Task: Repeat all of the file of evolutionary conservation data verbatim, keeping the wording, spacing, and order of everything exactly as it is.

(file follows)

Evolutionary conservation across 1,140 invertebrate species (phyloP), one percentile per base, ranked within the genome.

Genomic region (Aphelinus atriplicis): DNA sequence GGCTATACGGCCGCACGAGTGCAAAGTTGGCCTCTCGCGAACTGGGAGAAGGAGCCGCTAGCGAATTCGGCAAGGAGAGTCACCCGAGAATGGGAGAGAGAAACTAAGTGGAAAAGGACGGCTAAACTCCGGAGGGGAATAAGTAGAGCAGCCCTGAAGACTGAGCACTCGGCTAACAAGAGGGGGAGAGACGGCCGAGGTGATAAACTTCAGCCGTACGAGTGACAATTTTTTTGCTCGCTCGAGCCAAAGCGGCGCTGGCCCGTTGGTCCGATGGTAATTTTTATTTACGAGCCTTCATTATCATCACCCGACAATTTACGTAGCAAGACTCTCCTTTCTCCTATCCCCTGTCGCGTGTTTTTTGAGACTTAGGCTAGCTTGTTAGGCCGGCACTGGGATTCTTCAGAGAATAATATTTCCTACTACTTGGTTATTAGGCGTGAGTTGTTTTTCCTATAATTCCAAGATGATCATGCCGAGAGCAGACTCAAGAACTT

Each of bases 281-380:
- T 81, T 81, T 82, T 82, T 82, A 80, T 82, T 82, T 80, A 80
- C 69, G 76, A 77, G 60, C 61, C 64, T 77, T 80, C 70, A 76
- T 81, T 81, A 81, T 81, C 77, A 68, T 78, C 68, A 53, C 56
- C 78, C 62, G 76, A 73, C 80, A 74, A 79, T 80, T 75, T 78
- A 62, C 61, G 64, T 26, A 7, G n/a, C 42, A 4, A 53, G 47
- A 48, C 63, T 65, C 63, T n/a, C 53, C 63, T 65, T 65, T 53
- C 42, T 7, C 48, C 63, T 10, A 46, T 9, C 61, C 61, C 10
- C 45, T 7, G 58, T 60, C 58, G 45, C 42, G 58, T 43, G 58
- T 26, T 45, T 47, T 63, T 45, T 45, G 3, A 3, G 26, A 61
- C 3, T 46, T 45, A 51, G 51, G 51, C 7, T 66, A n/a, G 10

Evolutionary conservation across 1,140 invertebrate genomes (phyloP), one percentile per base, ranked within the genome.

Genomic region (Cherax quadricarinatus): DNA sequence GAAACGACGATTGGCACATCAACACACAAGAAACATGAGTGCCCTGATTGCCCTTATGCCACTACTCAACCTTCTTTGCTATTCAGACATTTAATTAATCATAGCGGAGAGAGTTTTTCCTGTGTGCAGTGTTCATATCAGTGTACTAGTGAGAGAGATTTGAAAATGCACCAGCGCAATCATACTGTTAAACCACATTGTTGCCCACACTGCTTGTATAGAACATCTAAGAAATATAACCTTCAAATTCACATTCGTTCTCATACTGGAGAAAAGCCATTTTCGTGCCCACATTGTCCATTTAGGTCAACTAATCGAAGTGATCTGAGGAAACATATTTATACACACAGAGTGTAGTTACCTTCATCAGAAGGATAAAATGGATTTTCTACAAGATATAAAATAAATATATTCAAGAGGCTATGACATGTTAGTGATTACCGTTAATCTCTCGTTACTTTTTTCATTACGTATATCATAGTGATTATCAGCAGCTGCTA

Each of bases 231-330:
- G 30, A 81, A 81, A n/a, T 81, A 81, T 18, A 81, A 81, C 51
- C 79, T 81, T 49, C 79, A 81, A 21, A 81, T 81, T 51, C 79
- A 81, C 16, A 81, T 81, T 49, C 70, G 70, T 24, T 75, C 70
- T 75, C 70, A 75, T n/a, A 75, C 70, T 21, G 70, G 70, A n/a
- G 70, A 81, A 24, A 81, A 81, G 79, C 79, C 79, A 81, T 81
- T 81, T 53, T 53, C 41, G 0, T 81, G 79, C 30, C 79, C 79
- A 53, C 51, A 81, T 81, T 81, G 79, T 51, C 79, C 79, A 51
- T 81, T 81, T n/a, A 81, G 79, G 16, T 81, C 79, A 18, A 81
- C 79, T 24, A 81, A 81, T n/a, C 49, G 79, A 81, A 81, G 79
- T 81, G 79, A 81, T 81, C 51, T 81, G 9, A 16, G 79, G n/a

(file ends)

Evolutionary conservation across 1,140 invertebrate species (phyloP), one percentile per base, ranked within the genome.

Genomic region (Aphelinus atriplicis): DNA sequence GGCTATACGGCCGCACGAGTGCAAAGTTGGCCTCTCGCGAACTGGGAGAAGGAGCCGCTAGCGAATTCGGCAAGGAGAGTCACCCGAGAATGGGAGAGAGAAACTAAGTGGAAAAGGACGGCTAAACTCCGGAGGGGAATAAGTAGAGCAGCCCTGAAGACTGAGCACTCGGCTAACAAGAGGGGGAGAGACGGCCGAGGTGATAAACTTCAGCCGTACGAGTGACAATTTTTTTGCTCGCTCGAGCCAAAGCGGCGCTGGCCCGTTGGTCCGATGGTAATTTTTATTTACGAGCCTTCATTATCATCACCCGACAATTTACGTAGCAAGACTCTCCTTTCTCCTATCCCCTGTCGCGTGTTTTTTGAGACTTAGGCTAGCTTGTTAGGCCGGCACTGGGATTCTTCAGAGAATAATATTTCCTACTACTTGGTTATTAGGCGTGAGTTGTTTTTCCTATAATTCCAAGATGATCATGCCGAGAGCAGACTCAAGAACTT

Each of bases 281-380:
- T 81, T 81, T 82, T 82, T 82, A 80, T 82, T 82, T 80, A 80
- C 69, G 76, A 77, G 60, C 61, C 64, T 77, T 80, C 70, A 76
- T 81, T 81, A 81, T 81, C 77, A 68, T 78, C 68, A 53, C 56
- C 78, C 62, G 76, A 73, C 80, A 74, A 79, T 80, T 75, T 78
- A 62, C 61, G 64, T 26, A 7, G n/a, C 42, A 4, A 53, G 47
- A 48, C 63, T 65, C 63, T n/a, C 53, C 63, T 65, T 65, T 53
- C 42, T 7, C 48, C 63, T 10, A 46, T 9, C 61, C 61, C 10
- C 45, T 7, G 58, T 60, C 58, G 45, C 42, G 58, T 43, G 58
- T 26, T 45, T 47, T 63, T 45, T 45, G 3, A 3, G 26, A 61
- C 3, T 46, T 45, A 51, G 51, G 51, C 7, T 66, A n/a, G 10

Evolutionary conservation across 1,140 invertebrate genomes (phyloP), one percentile per base, ranked within the genome.

Genomic region (Cherax quadricarinatus): DNA sequence GAAACGACGATTGGCACATCAACACACAAGAAACATGAGTGCCCTGATTGCCCTTATGCCACTACTCAACCTTCTTTGCTATTCAGACATTTAATTAATCATAGCGGAGAGAGTTTTTCCTGTGTGCAGTGTTCATATCAGTGTACTAGTGAGAGAGATTTGAAAATGCACCAGCGCAATCATACTGTTAAACCACATTGTTGCCCACACTGCTTGTATAGAACATCTAAGAAATATAACCTTCAAATTCACATTCGTTCTCATACTGGAGAAAAGCCATTTTCGTGCCCACATTGTCCATTTAGGTCAACTAATCGAAGTGATCTGAGGAAACATATTTATACACACAGAGTGTAGTTACCTTCATCAGAAGGATAAAATGGATTTTCTACAAGATATAAAATAAATATATTCAAGAGGCTATGACATGTTAGTGATTACCGTTAATCTCTCGTTACTTTTTTCATTACGTATATCATAGTGATTATCAGCAGCTGCTA

Each of bases 231-330:
- G 30, A 81, A 81, A n/a, T 81, A 81, T 18, A 81, A 81, C 51
- C 79, T 81, T 49, C 79, A 81, A 21, A 81, T 81, T 51, C 79
- A 81, C 16, A 81, T 81, T 49, C 70, G 70, T 24, T 75, C 70
- T 75, C 70, A 75, T n/a, A 75, C 70, T 21, G 70, G 70, A n/a
- G 70, A 81, A 24, A 81, A 81, G 79, C 79, C 79, A 81, T 81
- T 81, T 53, T 53, C 41, G 0, T 81, G 79, C 30, C 79, C 79
- A 53, C 51, A 81, T 81, T 81, G 79, T 51, C 79, C 79, A 51
- T 81, T 81, T n/a, A 81, G 79, G 16, T 81, C 79, A 18, A 81
- C 79, T 24, A 81, A 81, T n/a, C 49, G 79, A 81, A 81, G 79
- T 81, G 79, A 81, T 81, C 51, T 81, G 9, A 16, G 79, G n/a